Following an agreement between the EU and UK on a Brexit text that deals with the Irish border, here are some of the questions that are being asked:

How did we get here?

It has been a long road since the referendum vote to leave the EU on 23 June 2016.

A two-year period of negotiation was formally triggered by the UK's Article 50 letter on 29 March 2017 and actual talks were delayed further by the snap general election of 8 June.

A Joint Report was agreed by British Prime Minister Theresa May and European Commission president Jean-Claude Juncker on 8 December, but left some of the most contentious issues to be thrashed out.

What is in the Withdrawal Agreement?

The agreement covers arrangements for disentangling the UK from the EU after more than 40 years of membership.

Key issues are the future rights of British expats living on the continent and Europeans in the UK; the settlement of the UK's financial liabilities, estimated at up to £39bn; and the status of the border on the island of Ireland.

What has held things up?

The main obstacle to an agreement has been the question of the Irish border, which will be the UK's only land frontier with the remaining EU after Brexit.

Neither side wants a "hard" border with physical checkpoints and customs inspections, which they fear could undermine the Northern Ireland peace process.

How are they proposing to keep the border open?

Both sides believe an eventual trade deal should resolve the issue.

But Brussels has insisted on a "backstop" arrangement as insurance to protect the border while a deal is negotiated.

EU proposals for a backstop keeping Northern Ireland inside the European customs area were rejected by Mrs May for effectively creating a border in the Irish Sea.

Her counter-proposal of a whole-UK temporary customs union was rebuffed by Brussels over the issue of Britain's unilateral right to pull out. It is understood that the draft agreement introduces a review mechanism for ending the arrangement.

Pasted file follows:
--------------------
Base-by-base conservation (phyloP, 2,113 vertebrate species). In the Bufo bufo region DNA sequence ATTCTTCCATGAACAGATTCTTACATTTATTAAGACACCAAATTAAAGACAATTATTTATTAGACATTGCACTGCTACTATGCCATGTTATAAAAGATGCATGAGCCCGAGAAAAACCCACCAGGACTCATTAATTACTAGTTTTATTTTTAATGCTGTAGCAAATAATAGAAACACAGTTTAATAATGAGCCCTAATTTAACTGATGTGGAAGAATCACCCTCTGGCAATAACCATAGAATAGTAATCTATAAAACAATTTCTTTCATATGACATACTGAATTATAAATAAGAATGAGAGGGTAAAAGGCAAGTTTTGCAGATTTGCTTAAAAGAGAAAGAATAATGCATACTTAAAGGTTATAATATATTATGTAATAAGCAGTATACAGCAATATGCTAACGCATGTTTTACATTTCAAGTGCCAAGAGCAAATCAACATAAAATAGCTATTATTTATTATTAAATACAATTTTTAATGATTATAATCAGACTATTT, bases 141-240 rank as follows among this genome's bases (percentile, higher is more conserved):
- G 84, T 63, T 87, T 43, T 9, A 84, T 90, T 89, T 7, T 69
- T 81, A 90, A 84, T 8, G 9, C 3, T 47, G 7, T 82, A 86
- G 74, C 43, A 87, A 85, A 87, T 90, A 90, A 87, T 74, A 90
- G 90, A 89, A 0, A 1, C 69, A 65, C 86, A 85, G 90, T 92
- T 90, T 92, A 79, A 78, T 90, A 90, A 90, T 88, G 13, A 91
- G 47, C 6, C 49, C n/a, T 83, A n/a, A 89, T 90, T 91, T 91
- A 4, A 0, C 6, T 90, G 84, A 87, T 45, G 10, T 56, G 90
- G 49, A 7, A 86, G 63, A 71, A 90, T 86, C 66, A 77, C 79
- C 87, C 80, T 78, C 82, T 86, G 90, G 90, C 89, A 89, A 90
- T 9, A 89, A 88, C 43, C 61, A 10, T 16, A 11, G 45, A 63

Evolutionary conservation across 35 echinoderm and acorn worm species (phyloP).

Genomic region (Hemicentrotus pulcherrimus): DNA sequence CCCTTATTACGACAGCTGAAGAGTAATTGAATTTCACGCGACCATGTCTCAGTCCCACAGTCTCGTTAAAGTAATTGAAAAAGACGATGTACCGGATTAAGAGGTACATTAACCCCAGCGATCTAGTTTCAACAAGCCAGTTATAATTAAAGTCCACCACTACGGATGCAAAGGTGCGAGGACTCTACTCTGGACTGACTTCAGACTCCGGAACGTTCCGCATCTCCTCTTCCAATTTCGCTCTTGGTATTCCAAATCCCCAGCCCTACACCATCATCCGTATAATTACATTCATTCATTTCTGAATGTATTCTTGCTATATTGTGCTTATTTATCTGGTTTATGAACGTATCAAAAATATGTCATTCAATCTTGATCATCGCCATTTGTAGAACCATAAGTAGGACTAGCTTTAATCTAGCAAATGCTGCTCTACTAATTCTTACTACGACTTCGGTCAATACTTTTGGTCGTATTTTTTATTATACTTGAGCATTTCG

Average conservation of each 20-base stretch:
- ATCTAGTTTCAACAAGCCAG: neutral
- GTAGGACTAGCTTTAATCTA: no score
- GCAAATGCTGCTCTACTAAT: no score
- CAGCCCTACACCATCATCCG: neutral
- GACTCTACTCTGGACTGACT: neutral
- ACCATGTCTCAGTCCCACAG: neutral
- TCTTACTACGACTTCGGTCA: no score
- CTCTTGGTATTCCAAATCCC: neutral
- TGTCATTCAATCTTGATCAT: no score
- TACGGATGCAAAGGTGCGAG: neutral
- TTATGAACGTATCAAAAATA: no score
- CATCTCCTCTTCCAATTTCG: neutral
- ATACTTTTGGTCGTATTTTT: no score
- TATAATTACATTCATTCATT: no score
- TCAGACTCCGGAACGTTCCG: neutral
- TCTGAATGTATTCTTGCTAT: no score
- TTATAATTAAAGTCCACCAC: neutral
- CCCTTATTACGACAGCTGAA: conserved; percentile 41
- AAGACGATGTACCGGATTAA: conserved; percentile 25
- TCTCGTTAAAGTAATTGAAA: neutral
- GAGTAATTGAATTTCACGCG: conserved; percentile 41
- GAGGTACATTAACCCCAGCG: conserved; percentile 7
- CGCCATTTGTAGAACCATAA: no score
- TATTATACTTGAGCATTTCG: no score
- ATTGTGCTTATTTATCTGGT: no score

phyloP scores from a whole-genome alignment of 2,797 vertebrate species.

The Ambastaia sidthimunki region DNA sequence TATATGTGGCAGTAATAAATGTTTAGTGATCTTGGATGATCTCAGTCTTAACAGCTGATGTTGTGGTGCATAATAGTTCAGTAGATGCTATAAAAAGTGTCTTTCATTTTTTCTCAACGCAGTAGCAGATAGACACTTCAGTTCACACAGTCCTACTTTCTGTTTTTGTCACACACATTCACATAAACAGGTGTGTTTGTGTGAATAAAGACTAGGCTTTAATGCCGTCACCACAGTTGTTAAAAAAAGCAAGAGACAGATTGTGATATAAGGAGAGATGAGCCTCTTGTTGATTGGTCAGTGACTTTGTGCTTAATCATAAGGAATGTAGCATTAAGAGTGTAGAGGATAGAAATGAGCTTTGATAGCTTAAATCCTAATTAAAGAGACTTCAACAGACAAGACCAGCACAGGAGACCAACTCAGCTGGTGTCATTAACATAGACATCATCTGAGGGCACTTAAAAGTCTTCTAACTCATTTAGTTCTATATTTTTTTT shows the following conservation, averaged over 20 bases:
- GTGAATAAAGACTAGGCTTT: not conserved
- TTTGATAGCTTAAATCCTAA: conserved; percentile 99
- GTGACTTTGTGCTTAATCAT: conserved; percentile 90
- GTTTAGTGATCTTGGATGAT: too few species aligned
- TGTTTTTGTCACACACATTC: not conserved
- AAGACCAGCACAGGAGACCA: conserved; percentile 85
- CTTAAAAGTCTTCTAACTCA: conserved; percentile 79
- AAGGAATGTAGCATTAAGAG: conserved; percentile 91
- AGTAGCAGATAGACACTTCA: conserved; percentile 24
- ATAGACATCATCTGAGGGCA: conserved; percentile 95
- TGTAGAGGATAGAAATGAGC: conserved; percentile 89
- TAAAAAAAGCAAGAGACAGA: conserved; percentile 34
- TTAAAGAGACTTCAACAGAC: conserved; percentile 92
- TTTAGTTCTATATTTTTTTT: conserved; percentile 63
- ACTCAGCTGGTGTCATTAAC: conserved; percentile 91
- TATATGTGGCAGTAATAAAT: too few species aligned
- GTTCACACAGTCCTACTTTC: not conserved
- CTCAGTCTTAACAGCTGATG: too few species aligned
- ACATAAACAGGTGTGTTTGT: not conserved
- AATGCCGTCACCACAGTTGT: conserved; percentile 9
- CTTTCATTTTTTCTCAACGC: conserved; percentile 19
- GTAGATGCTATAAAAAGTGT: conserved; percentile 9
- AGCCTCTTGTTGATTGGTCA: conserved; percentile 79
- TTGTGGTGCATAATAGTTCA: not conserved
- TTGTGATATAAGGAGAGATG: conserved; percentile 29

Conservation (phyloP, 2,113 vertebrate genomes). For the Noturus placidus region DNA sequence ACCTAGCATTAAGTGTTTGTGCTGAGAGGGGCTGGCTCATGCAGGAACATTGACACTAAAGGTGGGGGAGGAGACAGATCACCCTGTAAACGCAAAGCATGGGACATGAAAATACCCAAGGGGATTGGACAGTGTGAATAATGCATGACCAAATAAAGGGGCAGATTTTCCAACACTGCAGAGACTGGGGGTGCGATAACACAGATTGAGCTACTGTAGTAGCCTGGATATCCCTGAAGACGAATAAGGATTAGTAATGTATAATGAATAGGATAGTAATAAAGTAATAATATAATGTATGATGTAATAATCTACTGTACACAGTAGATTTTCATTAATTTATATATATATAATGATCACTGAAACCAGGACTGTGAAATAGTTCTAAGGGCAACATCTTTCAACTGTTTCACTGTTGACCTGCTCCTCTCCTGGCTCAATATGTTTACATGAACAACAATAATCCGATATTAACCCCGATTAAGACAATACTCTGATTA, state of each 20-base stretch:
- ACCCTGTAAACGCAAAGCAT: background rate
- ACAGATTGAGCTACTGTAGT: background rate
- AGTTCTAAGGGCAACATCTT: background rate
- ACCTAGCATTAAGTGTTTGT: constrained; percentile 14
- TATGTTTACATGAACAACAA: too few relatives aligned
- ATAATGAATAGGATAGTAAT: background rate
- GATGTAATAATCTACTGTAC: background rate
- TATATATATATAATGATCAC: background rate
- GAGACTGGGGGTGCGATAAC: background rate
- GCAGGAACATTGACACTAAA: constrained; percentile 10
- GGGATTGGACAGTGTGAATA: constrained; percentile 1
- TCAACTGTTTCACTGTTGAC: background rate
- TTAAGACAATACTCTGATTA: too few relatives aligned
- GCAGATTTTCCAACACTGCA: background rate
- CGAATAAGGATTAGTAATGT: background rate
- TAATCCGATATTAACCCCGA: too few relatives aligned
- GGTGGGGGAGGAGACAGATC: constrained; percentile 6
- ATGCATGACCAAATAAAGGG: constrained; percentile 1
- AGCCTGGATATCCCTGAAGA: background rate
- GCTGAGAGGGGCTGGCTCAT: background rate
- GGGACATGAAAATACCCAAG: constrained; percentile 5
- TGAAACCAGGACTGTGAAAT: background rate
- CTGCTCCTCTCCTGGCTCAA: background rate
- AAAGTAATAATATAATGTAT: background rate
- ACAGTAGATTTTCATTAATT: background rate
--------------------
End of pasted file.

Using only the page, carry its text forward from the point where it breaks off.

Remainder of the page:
What does the Withdrawal Agreement look like?

It is thought to run into hundreds of pages of detail on all aspects of the "divorce".

Alongside it is expected to be a shorter Political Declaration setting out a framework for future relations between the UK and EU in areas like trade and security co-operation.

What happens next?

British cabinet ministers were invited into 10 Downing Street this evening to read through documents.

They will gather for a special cabinet meeting to consider "next steps" at 2pm tomorrow.

Mrs May is expected to ask them to give their approval to the draft.

In Brussels, the EU's chief negotiator Michel Barnier would have to report to the European Council that "decisive" progress has been made in order for president Donald Tusk to convene a summit - probably in the last week of November - at which leaders of the remaining 27 EU states would be asked to put their stamp on the document.

The agreement would then be sent for ratification to both the Westminster Parliament and the European Parliament.

The government would hope to stage a vote in the House of Commons before Christmas. If every obstacle is cleared, the deal would come into effect in time for the UK's departure on 29 March 2019.

Is the British cabinet certain to give the plan its backing?

Far from it.

Mrs May is acutely vulnerable to resignations from her top team which could massively destabilise her position.

Staunch Brexiters in the cabinet like Liam Fox, Dominic Raab, Andrea Leadsom, Penny Mordaunt and Esther McVey must be convinced that the deal would not tie the UK too closely to Brussels.

What opposition will the draft agreement face in UK Parliament?

Mrs May will face resistance from Tory Brexiters like Boris Johnson and Jacob Rees-Mogg who fear that a deal could tie the UK indefinitely to Brussels, following rules which it has no part in shaping.

The DUP, which props up her minority government in the House of Commons, will challenge anything which treats Northern Ireland differently from the rest of the UK.

Remainers within the Conservative Party will argue that the draft offers worse terms than the UK already enjoys as a member of the EU.

Labour has said it will oppose any agreement which fails to support jobs and the economy and leader Jeremy Corbyn has already said the draft "is unlikely to be a good deal for the country".

EU-backing Liberal Democrats and the SNP are expected to vote against the deal.

What happens if the deal fails to win support in Westminster?

The default position is for the UK to leave the EU on 29 March without a deal, with the potential for chaotic scenes at ports and airports.

Mrs May is expected to use this as a powerful lever to persuade MPs to back her for the sake of stability.

However, there would also be huge pressure for a "People's Vote" second referendum to give the public the chance to decide whether it still wanted to go ahead with withdrawal.

And Labour would push for a general election to give someone else the opportunity to negotiate a better deal.